It’s astounding what a negligible increase of 0.8 degrees Celsius in the world’s temperature over the past 150 years, coming at the end of the Little Ice Age, will do to fuel the collective, and collectivist, mindset among the nations and citizens of the world. The temperature of the world has variously risen and fallen for eons. Indeed, some of the most highly qualified climate scientists have painstakingly documented the existence of a 1,500-year climate cycle over the entire globe. A monumental 1983 study of mile deep Greenland ice core samples by Denmark’s Willi Dansgaard and Switzerland’s Hans Oeschger (results confirmed a few years later on Antarctica, and by scores of proxy studies) revealed a 250,000-year world climate history which reflected the moderate climate cycles of the sun. What characterizes the present era, however, is a lot of bad science anxious to tap virtually unlimited sources of government funding for climate research, a gullible media, quasi-religious environmental organizations, and the nefarious influence of politics upon the scientific enterprise. The fruits of that “research” include Michael Mann’s now thoroughly debunked “hockey stick” representation of the most recent 1,000 years of climate history, which, nevertheless, became a prominent feature of Al Gore’s global warming sideshow, and which finds naïve acceptance by the editor of this volume (see Figure 1-1). The “presentist” mindset, which interprets the current climate experience as a unique and threatening phenomenon, reveals a sorry lack of historical perspective. Most significantly, the carefully documented climate record reveals that temperatures were 2-4 degrees higher in the medieval warm period (900-1300 A.D.) than they are today, when CO2 levels are higher, and that CO2 levels are actually an 800-year lagging indicator of global warming, not a causal factor. Many of the scientists who contributed to the 1996 Intergovernmental Panel on Climate Change (IPCC) documented these findings, concluding that no such “human fingerprint“ had been found in the recent global warming, but their statements were shockingly removed from Chapter 8 of the IPCC’s 1996 report by U.N. bureaucrats and U.S. politicians in the Clinton administration anxious to manufacture “consensus” regarding anthropogenic global warming. This is the context in which books like the Global Climate Change and U.S. Law are produced. Regardless of the flawed presentation of the science presented in this volume, however, lawyers stand to make a good living off the complex legal and regulatory schemes detailed in this book, including the implementation of an elaborate system of emission caps and trading programs, as well as the more benign efforts to conserve energy, and develop renewable energy sources. Building upon this flawed scientific analysis, Part I of this volume describes the national and international framework of climate change regulation, the impact of the Kyoto Protocol on U.S. business, clean air regulation, civil remedies, climate change in facility permitting, and international trade and development. Part II describes the emerging regional, state and local actions, together with a 50-state survey of state responses to climate change. Part III examines a variety of corporate actions, including disclosure issues, fiduciary duties, insurance and climate change, and subsidies, tax policy and technological innovations. Part IV examines the legal aspects of efforts to reduce greenhouse gases, such as voluntary efforts, emissions trading, and carbon sequestration. It also includes a list of important resources, a glossary of climate related terms, a list of acronyms; endnotes, and index. Twenty-four authors contributed to this volume under the editorship of Michael Garrard, a partner in the New York office of Arnold & Porter LLP, where he heads its environmental practice group. The views of the individual authors stand alone, irrespective of the views of the other contributors. For more authoritative and balanced views of the science of global climate, see Fred Singer and Dennis Avery’s Unstoppable Global Warming: Every 1,500 Years (Rowman & Littlefield, 2007); and Henrik Svensmark and Nigel Calder’s The Chilling Stars: A New Theory of Climate Change (Icon Books, 2007), which argues that the interplay of clouds, the sun, and cosmic rays has a far more profound effect of climate than carbon dioxide. Readers are also directed to Willie Soon and Sallie Baliunas’ metanalysis of studies related to the existence of the climate cycle, the Medieval Warming Period, and Little Ice Age (see “Reconstructing Climatic and Environmental Changes of the Past 1000 Years: A Reappraisal,” Energy and Environment 14, no. 2/3 (March 2003), 233-296. They discovered 112 studies about the Medieval Warming Period, 92% of which showed evidence of warming, 124 studies from around the world addressing the existence of the Little Ice Age, 98% of these confirming the era’s cooling. Finally, they examined 102 studies containing information on the question of whether the 20th century was the warmest on record, 78% of which found earlier periods lasting at least 50 years that were warmer than any period in the 20th century. Ironically, despite all the hoopla about “global warming” or, increasingly, “climate change,” global mean temperatures are now below their 3,000-year average.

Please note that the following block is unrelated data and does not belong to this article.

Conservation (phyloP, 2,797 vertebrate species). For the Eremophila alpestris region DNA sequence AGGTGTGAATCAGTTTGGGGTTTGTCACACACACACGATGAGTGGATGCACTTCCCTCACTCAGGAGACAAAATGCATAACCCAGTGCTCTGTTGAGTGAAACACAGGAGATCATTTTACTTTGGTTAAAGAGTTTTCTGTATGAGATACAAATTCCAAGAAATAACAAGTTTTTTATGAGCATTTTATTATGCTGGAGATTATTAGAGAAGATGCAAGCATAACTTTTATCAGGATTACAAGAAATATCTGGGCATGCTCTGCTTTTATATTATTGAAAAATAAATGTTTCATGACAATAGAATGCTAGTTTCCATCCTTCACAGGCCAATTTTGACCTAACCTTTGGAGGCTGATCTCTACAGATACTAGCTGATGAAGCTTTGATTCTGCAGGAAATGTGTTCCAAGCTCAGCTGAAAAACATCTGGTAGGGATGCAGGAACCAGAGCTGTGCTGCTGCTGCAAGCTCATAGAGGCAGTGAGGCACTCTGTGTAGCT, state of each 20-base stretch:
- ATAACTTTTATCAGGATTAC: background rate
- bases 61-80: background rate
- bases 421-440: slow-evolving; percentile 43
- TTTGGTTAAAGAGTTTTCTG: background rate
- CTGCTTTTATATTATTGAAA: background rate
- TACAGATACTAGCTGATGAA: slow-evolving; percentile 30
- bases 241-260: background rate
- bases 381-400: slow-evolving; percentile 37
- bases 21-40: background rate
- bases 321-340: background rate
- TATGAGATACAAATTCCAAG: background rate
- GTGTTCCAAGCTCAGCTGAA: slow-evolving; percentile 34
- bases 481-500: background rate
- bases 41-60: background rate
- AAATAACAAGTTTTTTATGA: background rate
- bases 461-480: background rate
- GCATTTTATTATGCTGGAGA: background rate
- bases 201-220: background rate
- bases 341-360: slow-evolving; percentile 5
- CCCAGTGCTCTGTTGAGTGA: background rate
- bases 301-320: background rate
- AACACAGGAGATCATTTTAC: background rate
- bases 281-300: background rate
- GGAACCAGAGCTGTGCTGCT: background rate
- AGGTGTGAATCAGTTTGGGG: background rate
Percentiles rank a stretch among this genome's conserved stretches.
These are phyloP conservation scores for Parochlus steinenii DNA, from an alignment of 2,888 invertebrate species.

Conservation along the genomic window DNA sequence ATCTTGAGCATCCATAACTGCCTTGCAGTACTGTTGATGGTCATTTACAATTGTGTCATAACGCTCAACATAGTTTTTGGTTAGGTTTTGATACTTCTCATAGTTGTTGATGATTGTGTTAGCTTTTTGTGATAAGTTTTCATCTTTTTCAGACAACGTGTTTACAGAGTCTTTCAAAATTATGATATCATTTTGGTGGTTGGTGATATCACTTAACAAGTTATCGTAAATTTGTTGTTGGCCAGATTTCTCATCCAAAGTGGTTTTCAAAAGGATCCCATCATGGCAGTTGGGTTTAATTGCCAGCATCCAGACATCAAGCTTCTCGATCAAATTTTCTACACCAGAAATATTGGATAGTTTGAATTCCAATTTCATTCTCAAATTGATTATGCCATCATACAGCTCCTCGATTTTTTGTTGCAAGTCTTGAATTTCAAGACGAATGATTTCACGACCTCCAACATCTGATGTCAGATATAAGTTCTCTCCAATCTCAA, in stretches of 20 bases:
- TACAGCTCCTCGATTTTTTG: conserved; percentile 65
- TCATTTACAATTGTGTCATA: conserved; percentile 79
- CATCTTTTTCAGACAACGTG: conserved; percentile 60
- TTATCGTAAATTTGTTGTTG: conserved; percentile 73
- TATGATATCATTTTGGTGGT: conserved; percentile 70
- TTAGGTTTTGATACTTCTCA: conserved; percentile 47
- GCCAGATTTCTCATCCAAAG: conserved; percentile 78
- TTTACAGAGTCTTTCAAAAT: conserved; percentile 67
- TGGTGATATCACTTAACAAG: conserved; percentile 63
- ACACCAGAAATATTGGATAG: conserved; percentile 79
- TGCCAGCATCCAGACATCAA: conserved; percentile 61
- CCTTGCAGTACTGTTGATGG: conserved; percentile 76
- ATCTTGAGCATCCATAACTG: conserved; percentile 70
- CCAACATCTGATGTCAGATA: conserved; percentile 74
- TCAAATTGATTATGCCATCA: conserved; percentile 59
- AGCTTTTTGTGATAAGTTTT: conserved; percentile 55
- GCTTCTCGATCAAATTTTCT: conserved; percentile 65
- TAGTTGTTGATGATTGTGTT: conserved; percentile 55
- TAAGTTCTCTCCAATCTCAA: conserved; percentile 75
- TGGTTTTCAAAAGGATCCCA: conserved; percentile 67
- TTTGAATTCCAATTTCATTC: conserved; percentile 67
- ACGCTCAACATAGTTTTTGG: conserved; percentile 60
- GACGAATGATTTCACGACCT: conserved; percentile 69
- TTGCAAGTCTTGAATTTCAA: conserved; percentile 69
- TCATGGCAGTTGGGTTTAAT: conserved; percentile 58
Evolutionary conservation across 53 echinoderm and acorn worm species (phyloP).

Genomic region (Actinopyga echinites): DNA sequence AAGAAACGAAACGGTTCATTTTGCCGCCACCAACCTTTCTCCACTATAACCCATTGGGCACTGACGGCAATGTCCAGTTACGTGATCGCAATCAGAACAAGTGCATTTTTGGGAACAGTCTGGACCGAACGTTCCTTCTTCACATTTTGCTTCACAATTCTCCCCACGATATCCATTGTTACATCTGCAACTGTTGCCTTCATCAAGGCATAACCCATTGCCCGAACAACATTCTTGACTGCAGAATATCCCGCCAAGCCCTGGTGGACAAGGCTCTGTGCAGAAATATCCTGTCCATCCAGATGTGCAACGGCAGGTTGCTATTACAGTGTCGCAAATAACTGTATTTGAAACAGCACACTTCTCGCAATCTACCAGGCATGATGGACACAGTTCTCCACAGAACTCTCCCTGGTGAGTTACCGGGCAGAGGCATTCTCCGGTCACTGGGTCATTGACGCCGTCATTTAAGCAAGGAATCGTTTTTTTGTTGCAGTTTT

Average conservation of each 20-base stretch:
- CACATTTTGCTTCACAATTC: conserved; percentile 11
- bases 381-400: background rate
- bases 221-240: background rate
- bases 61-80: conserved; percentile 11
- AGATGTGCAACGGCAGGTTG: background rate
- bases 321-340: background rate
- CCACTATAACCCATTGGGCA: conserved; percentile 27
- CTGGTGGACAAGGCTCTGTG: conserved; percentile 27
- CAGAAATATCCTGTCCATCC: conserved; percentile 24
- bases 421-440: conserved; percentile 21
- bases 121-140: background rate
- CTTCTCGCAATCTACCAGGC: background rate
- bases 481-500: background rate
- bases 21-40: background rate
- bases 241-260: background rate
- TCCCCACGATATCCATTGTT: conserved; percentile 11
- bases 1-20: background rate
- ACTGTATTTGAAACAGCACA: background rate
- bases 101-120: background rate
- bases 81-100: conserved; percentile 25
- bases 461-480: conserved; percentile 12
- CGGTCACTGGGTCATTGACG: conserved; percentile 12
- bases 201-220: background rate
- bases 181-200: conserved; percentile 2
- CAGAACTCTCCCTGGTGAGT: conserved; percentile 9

The “Climategate” scandal has implicated the Hadley Centre’s Climatic Research Unit at the University of East Anglia in the UK, a leading source for the U.N.’s climate data, in an orchestrated effort to fudge climate data and impugn the integrity of global warming skeptics. Among those involved were the Center’s director Phil Jones, and Michael Mann, author of the infamous hockey stick graph referenced above. As a result of the fallout, many scientists are now acknowledging a much higher degree of uncertainty in the climate record.

    Global warming is, and has always, been a pretext government control over people’s lives. Its tool is a chemical element beneficial to life on earth. Yet, there is no evidence that carbon dioxide causes warming. Climate is a result of the sun, the earth’s elliptical orbit, its axial tilt, its precissio wobble, and the effect of cosmic rays on cloud cover. CO2 doesn’t make a whit of difference in the overal scheme of things.

    Imagine what the same amount of money now spent on global warming “research,” political posturing, government expenditures, legal fees, etc. could do bring clean drinking water to the impoverished people of the world. Björn Lomborg has it right in his Copenhagen Consensus approach.